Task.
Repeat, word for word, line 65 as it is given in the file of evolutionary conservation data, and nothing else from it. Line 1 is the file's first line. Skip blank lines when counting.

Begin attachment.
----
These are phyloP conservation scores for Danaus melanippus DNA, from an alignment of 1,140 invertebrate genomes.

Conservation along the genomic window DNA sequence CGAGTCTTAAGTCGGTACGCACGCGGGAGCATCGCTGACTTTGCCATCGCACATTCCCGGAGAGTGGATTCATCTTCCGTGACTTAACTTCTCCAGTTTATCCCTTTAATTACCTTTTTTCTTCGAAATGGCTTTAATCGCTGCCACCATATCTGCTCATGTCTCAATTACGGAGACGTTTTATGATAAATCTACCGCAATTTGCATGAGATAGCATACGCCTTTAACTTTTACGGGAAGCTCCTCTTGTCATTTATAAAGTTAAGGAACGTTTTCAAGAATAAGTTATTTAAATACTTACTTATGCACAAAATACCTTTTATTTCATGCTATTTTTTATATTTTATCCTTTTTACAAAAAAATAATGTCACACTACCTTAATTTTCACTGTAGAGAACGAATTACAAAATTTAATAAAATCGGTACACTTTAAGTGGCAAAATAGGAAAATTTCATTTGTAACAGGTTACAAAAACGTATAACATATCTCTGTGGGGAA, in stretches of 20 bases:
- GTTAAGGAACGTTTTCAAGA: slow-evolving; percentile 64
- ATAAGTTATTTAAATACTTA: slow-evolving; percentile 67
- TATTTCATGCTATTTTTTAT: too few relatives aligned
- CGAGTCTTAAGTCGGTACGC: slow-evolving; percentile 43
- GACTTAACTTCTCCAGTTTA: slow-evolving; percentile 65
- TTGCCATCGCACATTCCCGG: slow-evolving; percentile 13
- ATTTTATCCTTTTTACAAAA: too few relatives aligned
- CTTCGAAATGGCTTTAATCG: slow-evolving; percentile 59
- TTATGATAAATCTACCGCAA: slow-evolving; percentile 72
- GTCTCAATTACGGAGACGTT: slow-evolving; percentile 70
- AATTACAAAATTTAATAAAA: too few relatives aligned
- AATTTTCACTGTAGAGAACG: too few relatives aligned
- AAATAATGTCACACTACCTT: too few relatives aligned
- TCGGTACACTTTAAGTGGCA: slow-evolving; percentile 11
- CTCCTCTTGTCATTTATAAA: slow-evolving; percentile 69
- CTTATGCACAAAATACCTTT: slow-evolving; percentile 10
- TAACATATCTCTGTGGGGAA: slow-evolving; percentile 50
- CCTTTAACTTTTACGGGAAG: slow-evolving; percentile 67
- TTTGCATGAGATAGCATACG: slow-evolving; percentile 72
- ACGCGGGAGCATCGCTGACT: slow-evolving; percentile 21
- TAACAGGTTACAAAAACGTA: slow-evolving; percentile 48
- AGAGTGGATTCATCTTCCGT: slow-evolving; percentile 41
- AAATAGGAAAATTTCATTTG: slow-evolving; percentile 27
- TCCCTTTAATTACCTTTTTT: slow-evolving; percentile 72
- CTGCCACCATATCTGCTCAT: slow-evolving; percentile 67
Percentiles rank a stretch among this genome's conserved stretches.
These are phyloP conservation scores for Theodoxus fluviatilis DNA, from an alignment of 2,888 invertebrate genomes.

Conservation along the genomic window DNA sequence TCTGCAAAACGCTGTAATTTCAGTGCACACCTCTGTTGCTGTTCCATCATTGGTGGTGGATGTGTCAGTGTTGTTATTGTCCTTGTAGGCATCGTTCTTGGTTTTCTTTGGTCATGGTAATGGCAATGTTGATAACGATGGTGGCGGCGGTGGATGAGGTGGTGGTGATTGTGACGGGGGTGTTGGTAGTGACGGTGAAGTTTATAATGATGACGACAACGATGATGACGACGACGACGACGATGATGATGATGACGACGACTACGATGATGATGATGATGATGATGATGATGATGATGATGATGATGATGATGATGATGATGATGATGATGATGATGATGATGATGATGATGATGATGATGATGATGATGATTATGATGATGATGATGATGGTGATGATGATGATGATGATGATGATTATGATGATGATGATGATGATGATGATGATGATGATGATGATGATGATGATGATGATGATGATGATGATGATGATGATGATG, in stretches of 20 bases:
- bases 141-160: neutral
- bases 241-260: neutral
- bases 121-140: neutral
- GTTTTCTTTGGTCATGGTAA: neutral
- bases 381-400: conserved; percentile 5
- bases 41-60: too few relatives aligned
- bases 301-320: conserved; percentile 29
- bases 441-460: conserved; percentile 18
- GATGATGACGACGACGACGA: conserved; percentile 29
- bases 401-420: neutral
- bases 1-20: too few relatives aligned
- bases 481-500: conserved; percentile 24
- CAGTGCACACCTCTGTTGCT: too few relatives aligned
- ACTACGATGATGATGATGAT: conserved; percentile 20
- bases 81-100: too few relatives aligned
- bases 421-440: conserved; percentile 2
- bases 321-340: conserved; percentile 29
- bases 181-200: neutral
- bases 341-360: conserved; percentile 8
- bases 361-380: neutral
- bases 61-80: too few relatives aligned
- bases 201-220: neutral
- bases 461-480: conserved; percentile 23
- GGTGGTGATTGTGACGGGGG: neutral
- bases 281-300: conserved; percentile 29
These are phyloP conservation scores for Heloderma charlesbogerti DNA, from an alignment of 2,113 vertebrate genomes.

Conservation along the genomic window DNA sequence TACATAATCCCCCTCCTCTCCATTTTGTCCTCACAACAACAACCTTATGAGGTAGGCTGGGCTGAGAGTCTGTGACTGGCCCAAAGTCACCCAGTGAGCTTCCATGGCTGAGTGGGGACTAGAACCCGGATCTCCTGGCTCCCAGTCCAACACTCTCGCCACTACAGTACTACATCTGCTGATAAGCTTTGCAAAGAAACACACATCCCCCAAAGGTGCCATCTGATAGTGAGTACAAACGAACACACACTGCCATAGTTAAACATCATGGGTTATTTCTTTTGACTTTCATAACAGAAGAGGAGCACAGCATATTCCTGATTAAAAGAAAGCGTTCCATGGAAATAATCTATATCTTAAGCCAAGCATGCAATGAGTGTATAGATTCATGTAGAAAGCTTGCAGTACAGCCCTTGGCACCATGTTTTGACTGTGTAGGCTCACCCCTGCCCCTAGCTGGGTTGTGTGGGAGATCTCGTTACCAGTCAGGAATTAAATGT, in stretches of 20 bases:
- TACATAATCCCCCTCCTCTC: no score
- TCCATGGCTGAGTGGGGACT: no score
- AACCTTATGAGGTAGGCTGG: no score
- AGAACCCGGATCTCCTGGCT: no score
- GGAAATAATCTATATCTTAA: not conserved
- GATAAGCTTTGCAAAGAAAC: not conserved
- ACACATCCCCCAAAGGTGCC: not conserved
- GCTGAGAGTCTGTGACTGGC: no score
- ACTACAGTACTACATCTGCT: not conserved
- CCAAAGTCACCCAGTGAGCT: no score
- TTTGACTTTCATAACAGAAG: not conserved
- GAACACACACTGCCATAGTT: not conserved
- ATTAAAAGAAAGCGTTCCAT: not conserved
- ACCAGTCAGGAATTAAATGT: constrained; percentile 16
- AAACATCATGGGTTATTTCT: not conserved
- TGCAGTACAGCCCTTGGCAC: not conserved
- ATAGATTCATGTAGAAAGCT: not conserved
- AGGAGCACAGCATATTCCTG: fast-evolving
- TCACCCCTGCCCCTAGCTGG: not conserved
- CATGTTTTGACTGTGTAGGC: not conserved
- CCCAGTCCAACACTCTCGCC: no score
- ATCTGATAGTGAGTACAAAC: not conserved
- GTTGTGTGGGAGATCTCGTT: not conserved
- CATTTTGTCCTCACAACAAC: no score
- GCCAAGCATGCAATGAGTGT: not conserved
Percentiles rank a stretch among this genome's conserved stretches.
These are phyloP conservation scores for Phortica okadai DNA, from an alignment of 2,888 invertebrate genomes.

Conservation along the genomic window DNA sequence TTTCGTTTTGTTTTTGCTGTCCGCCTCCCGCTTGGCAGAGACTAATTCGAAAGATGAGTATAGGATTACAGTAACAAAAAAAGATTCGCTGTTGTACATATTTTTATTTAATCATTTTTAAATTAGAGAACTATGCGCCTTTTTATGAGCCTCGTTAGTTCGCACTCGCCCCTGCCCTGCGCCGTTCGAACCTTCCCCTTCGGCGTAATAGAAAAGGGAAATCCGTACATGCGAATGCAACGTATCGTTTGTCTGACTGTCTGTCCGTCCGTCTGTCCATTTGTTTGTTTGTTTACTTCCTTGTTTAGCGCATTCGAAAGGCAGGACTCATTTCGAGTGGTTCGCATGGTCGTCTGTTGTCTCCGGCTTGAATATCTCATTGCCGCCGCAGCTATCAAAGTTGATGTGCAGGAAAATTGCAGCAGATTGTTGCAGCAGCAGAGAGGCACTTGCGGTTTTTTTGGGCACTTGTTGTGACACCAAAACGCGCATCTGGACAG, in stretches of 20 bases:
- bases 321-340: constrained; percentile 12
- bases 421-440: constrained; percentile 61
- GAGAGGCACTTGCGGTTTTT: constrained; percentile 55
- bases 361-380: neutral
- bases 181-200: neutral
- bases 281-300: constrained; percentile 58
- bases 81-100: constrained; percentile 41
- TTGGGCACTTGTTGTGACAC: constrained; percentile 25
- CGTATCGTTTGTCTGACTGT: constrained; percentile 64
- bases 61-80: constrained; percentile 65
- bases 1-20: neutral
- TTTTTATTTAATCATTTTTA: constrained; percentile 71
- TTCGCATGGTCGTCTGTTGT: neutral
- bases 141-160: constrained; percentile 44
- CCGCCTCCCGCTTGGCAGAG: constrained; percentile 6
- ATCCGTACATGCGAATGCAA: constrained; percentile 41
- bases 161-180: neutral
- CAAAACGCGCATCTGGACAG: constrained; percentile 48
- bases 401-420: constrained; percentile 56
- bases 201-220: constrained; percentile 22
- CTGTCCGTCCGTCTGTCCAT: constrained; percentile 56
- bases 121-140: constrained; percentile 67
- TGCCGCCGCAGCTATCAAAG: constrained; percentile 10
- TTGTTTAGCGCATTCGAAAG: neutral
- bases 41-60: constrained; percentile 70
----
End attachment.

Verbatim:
- GCTGAGAGTCTGTGACTGGC: no score